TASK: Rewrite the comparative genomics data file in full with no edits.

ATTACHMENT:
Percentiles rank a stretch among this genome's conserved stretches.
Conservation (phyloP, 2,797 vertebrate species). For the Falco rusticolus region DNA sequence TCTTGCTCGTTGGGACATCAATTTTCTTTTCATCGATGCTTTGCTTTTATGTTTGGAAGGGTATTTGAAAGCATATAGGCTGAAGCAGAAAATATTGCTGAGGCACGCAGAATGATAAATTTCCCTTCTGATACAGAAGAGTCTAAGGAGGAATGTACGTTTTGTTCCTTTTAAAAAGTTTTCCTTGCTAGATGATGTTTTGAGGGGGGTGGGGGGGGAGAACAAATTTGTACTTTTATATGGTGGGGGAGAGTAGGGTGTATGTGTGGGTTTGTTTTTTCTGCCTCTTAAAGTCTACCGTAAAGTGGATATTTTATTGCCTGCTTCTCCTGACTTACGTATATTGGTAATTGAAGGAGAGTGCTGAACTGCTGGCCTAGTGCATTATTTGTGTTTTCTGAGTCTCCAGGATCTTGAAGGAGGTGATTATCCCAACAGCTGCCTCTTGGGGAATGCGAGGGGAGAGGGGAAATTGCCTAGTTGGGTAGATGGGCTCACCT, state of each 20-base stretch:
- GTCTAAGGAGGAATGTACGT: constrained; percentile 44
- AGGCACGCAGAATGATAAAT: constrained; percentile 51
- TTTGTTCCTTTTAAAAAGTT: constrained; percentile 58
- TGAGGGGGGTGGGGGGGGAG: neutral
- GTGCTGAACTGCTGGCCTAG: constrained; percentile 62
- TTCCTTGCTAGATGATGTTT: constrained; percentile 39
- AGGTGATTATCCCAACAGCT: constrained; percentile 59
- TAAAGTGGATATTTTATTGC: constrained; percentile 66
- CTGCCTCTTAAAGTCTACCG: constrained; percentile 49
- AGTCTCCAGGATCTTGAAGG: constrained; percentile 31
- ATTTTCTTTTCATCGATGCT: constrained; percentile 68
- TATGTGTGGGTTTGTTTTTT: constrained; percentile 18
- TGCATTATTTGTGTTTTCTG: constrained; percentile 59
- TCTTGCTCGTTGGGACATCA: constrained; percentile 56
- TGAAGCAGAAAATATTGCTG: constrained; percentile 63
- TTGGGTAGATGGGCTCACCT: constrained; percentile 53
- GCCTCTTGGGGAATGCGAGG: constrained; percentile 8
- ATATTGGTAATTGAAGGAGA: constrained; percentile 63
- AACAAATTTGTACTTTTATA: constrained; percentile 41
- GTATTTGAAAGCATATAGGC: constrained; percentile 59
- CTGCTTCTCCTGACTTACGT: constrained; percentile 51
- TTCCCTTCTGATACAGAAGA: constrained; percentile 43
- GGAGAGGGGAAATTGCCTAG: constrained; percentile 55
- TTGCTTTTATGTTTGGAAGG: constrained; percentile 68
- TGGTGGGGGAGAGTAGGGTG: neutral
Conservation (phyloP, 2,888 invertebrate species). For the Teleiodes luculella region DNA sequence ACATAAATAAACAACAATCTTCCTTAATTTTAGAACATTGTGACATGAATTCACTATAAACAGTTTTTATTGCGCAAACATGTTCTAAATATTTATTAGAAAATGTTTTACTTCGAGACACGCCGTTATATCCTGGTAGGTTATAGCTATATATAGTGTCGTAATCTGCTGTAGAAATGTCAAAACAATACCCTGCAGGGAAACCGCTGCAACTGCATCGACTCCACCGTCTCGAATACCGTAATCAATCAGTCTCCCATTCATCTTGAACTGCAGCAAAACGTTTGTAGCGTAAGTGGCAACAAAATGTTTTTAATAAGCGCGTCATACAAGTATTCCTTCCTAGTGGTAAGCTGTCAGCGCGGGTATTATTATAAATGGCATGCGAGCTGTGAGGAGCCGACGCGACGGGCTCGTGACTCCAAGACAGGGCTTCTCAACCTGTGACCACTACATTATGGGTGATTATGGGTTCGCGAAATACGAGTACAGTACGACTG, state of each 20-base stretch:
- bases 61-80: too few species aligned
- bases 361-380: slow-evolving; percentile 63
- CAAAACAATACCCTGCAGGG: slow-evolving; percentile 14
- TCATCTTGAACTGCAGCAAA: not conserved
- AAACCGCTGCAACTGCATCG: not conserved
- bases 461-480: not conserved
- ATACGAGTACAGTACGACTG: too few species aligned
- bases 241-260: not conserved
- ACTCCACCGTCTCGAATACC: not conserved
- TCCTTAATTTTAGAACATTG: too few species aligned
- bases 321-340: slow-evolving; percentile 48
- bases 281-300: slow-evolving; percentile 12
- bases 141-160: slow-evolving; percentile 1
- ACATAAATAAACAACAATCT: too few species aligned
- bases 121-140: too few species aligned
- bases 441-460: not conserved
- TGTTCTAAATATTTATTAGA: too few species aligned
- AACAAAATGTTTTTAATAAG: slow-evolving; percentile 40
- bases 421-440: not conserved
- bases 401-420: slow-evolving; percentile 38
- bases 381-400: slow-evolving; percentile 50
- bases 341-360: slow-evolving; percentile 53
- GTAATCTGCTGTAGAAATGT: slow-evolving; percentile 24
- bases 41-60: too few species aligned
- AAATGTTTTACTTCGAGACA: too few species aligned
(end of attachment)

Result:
Percentiles rank a stretch among this genome's conserved stretches.
Conservation (phyloP, 2,797 vertebrate species). For the Falco rusticolus region DNA sequence TCTTGCTCGTTGGGACATCAATTTTCTTTTCATCGATGCTTTGCTTTTATGTTTGGAAGGGTATTTGAAAGCATATAGGCTGAAGCAGAAAATATTGCTGAGGCACGCAGAATGATAAATTTCCCTTCTGATACAGAAGAGTCTAAGGAGGAATGTACGTTTTGTTCCTTTTAAAAAGTTTTCCTTGCTAGATGATGTTTTGAGGGGGGTGGGGGGGGAGAACAAATTTGTACTTTTATATGGTGGGGGAGAGTAGGGTGTATGTGTGGGTTTGTTTTTTCTGCCTCTTAAAGTCTACCGTAAAGTGGATATTTTATTGCCTGCTTCTCCTGACTTACGTATATTGGTAATTGAAGGAGAGTGCTGAACTGCTGGCCTAGTGCATTATTTGTGTTTTCTGAGTCTCCAGGATCTTGAAGGAGGTGATTATCCCAACAGCTGCCTCTTGGGGAATGCGAGGGGAGAGGGGAAATTGCCTAGTTGGGTAGATGGGCTCACCT, state of each 20-base stretch:
- GTCTAAGGAGGAATGTACGT: constrained; percentile 44
- AGGCACGCAGAATGATAAAT: constrained; percentile 51
- TTTGTTCCTTTTAAAAAGTT: constrained; percentile 58
- TGAGGGGGGTGGGGGGGGAG: neutral
- GTGCTGAACTGCTGGCCTAG: constrained; percentile 62
- TTCCTTGCTAGATGATGTTT: constrained; percentile 39
- AGGTGATTATCCCAACAGCT: constrained; percentile 59
- TAAAGTGGATATTTTATTGC: constrained; percentile 66
- CTGCCTCTTAAAGTCTACCG: constrained; percentile 49
- AGTCTCCAGGATCTTGAAGG: constrained; percentile 31
- ATTTTCTTTTCATCGATGCT: constrained; percentile 68
- TATGTGTGGGTTTGTTTTTT: constrained; percentile 18
- TGCATTATTTGTGTTTTCTG: constrained; percentile 59
- TCTTGCTCGTTGGGACATCA: constrained; percentile 56
- TGAAGCAGAAAATATTGCTG: constrained; percentile 63
- TTGGGTAGATGGGCTCACCT: constrained; percentile 53
- GCCTCTTGGGGAATGCGAGG: constrained; percentile 8
- ATATTGGTAATTGAAGGAGA: constrained; percentile 63
- AACAAATTTGTACTTTTATA: constrained; percentile 41
- GTATTTGAAAGCATATAGGC: constrained; percentile 59
- CTGCTTCTCCTGACTTACGT: constrained; percentile 51
- TTCCCTTCTGATACAGAAGA: constrained; percentile 43
- GGAGAGGGGAAATTGCCTAG: constrained; percentile 55
- TTGCTTTTATGTTTGGAAGG: constrained; percentile 68
- TGGTGGGGGAGAGTAGGGTG: neutral
Conservation (phyloP, 2,888 invertebrate species). For the Teleiodes luculella region DNA sequence ACATAAATAAACAACAATCTTCCTTAATTTTAGAACATTGTGACATGAATTCACTATAAACAGTTTTTATTGCGCAAACATGTTCTAAATATTTATTAGAAAATGTTTTACTTCGAGACACGCCGTTATATCCTGGTAGGTTATAGCTATATATAGTGTCGTAATCTGCTGTAGAAATGTCAAAACAATACCCTGCAGGGAAACCGCTGCAACTGCATCGACTCCACCGTCTCGAATACCGTAATCAATCAGTCTCCCATTCATCTTGAACTGCAGCAAAACGTTTGTAGCGTAAGTGGCAACAAAATGTTTTTAATAAGCGCGTCATACAAGTATTCCTTCCTAGTGGTAAGCTGTCAGCGCGGGTATTATTATAAATGGCATGCGAGCTGTGAGGAGCCGACGCGACGGGCTCGTGACTCCAAGACAGGGCTTCTCAACCTGTGACCACTACATTATGGGTGATTATGGGTTCGCGAAATACGAGTACAGTACGACTG, state of each 20-base stretch:
- bases 61-80: too few species aligned
- bases 361-380: slow-evolving; percentile 63
- CAAAACAATACCCTGCAGGG: slow-evolving; percentile 14
- TCATCTTGAACTGCAGCAAA: not conserved
- AAACCGCTGCAACTGCATCG: not conserved
- bases 461-480: not conserved
- ATACGAGTACAGTACGACTG: too few species aligned
- bases 241-260: not conserved
- ACTCCACCGTCTCGAATACC: not conserved
- TCCTTAATTTTAGAACATTG: too few species aligned
- bases 321-340: slow-evolving; percentile 48
- bases 281-300: slow-evolving; percentile 12
- bases 141-160: slow-evolving; percentile 1
- ACATAAATAAACAACAATCT: too few species aligned
- bases 121-140: too few species aligned
- bases 441-460: not conserved
- TGTTCTAAATATTTATTAGA: too few species aligned
- AACAAAATGTTTTTAATAAG: slow-evolving; percentile 40
- bases 421-440: not conserved
- bases 401-420: slow-evolving; percentile 38
- bases 381-400: slow-evolving; percentile 50
- bases 341-360: slow-evolving; percentile 53
- GTAATCTGCTGTAGAAATGT: slow-evolving; percentile 24
- bases 41-60: too few species aligned
- AAATGTTTTACTTCGAGACA: too few species aligned